The original wall paintings
Analysis of the Hinxton wall paintings has shown the degree to which these paintings were inspired by Roman originals, uncovering the extent of the re-adaptation and re-contextualisation of Pompeian ornament and figurative themes in a British nineteenth-century setting. The overall lack of narrative and intellectual content in the scenes, exemplified by the intermixing of figurative themes, serves to represent Edward de Freville’s attitude towards classical antiquity.
Let’s examine a few of the most relevant original depictions and their inspiration. The shaded areas in the images indicate wall paintings that had to be reconstructed.
The north wall
The north wall (Figure 2) presents two landscape panels which are mostly original. The one to the left presents hills in the background suggesting Mount Vesuvius. The silhouette of the volcano is the Pompeian motif which appears the most in nineteenth-century recreations of Pompeian interiors but ironically it is never depicted in Roman wall paintings themselves!
Even though both panels contain imaginary landscapes depicted in a nineteenth-century manner, it was extremely common to include idyllic landscapes in the wall decorations of Roman houses (Figure 3). Through these landscapes the Roman wall painters were able to break down the barriers of enclosing place, allowing the viewer to access and imagine intangible worlds.
The east wall
The depiction of the Winged Nike on the east wall is one of the most characteristic figures in Pompeian wall paintings. There are several examples of this found in Pompeii, the most similar was found in the Fourth Volume of the Antichità di Ercolano Esposte (1757)¸ the earliest published record of the Vesuvian excavations.
The south wall
The depiction of Jupiter on the south wall is strikingly similar to the one found at Pompeii in the House of the Dioscuri (Figure 7). By his side is an eagle, animal sacred to the Roman god. Classical archaeologist Sir William Gell, author of the book Pompeiana (1812), describes this fresco as having ‘an air of ease, yet combined with thought and majesty’.
Below this depiction is a vignette panel showing a squirrel eating hazel nuts (Figure 8). This theme is clearly of British inspiration, the red squirrel being a native British animal, never found in Roman wall painting.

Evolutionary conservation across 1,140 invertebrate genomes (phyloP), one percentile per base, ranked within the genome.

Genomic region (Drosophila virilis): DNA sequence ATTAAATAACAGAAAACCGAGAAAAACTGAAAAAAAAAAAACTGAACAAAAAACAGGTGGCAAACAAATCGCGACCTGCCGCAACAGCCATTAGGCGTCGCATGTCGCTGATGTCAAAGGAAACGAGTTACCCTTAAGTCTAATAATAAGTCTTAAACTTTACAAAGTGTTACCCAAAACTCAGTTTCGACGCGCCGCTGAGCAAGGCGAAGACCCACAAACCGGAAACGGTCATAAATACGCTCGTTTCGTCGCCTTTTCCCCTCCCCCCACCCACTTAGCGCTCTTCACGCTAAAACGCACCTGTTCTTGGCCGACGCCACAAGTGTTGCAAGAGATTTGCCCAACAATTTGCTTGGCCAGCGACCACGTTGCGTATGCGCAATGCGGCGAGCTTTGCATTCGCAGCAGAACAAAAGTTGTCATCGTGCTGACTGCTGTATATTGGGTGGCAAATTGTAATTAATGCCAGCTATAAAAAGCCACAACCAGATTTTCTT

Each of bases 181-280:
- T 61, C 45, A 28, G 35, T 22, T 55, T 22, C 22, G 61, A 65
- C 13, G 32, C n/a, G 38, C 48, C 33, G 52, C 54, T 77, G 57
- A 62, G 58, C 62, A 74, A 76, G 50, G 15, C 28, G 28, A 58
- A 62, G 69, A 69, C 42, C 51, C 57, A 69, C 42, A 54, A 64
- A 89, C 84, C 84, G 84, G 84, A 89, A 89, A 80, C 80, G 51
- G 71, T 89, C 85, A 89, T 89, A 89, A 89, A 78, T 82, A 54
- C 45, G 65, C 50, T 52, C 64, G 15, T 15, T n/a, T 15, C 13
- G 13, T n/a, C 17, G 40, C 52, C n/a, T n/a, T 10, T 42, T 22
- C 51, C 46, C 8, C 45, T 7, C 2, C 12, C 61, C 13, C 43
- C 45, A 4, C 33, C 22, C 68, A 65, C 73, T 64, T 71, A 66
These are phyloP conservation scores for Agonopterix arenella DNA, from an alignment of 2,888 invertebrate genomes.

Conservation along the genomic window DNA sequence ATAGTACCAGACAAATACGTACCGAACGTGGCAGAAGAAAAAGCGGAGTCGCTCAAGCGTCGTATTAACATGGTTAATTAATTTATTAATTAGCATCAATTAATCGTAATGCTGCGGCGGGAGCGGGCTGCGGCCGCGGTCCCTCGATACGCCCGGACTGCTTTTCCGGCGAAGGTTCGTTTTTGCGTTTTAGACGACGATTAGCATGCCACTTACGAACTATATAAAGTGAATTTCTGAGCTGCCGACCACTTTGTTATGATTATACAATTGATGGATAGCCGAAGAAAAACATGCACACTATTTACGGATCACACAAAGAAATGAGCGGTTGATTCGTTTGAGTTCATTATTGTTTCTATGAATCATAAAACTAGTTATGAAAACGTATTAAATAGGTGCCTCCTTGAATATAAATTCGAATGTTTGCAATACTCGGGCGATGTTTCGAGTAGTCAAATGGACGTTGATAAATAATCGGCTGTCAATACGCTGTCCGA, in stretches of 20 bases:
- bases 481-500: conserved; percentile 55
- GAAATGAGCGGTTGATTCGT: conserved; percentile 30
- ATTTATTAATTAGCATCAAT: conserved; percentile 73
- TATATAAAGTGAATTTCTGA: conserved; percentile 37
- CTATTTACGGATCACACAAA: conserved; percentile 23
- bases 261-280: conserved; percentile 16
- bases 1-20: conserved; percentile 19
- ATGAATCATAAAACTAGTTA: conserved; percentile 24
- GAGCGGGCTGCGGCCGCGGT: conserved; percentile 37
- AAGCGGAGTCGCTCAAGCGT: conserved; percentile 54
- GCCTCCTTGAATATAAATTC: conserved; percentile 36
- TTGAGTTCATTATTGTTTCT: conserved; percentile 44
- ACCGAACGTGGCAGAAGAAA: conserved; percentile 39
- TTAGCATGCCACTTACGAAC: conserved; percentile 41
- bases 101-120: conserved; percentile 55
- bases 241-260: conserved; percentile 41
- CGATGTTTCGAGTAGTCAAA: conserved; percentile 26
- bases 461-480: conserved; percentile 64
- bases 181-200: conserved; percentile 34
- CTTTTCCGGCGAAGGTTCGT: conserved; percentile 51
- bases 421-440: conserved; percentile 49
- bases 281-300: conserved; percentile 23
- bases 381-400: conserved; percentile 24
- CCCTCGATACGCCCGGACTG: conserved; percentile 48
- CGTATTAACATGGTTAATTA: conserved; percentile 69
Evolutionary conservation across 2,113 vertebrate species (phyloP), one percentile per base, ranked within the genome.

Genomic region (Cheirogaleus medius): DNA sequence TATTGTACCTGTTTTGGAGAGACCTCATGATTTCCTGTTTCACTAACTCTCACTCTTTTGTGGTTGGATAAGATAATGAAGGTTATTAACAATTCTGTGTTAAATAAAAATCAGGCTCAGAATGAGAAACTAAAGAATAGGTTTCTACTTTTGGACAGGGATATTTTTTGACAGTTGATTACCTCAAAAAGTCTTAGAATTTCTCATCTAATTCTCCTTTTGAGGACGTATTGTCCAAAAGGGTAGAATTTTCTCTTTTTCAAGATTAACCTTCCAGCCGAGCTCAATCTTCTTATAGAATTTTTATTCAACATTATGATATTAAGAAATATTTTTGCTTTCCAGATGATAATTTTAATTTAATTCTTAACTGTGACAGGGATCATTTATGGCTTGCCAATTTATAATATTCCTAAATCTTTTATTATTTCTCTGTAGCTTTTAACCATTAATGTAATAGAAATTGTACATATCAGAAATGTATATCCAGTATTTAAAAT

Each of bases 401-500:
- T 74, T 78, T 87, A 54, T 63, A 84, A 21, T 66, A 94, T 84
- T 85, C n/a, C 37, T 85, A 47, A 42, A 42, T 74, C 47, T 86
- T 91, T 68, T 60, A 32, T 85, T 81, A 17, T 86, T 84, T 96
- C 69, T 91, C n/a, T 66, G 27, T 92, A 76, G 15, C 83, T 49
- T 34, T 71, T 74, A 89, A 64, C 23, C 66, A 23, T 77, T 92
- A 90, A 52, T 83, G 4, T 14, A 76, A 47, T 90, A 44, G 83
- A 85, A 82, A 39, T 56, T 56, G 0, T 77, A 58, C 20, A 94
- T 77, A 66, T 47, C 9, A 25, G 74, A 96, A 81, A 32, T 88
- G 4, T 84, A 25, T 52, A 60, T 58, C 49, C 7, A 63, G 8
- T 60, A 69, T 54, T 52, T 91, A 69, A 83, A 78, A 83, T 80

The west wall
On the west wall, above the central dark blue panel is depicted a cherub standing on a chariot drawn by ducks. The original Pompeian depiction is very similar to the Hinxton one; however, the chariot is drawn by swan rather than ducks, referring to the myth of Venus. The replacement of swans with ducks might reflect an adaptation of a Pompeian theme to a British environment, ducks being a quintessentially British animal.
If the Pompeian Room at Hinxton distinguishes itself in some manner from others of its kind, it might well be in terms of its eclecticism combined with unusual archaeological accuracy, a likely consequence of Edward de Freville’s amateur but informed view of classical antiquity.
With regards to personal histories, we may be left to imagine that the unusual assiduity of the room’s designers in tracing a number of Pompeian sources was the result of de Freville’s belated tribute to his learned father, even if the replacement of swans with ducks, for example, might have indulged his own whimsy.
Whatever the exact biographical detail, it is surely in such details that the tension between preservation and innovation is most strikingly maintained, and which constitutes the room’s charm and more importantly its significance.
Note to reader: You may have noticed that the spelling of ‘Pompeian’ in this article differs to our room name. The naming of the Pompeiian Room reflects an alternative spelling, which we have maintained for continuity.
The Pompeiian Room can be booked for meetings or dining. Find out more.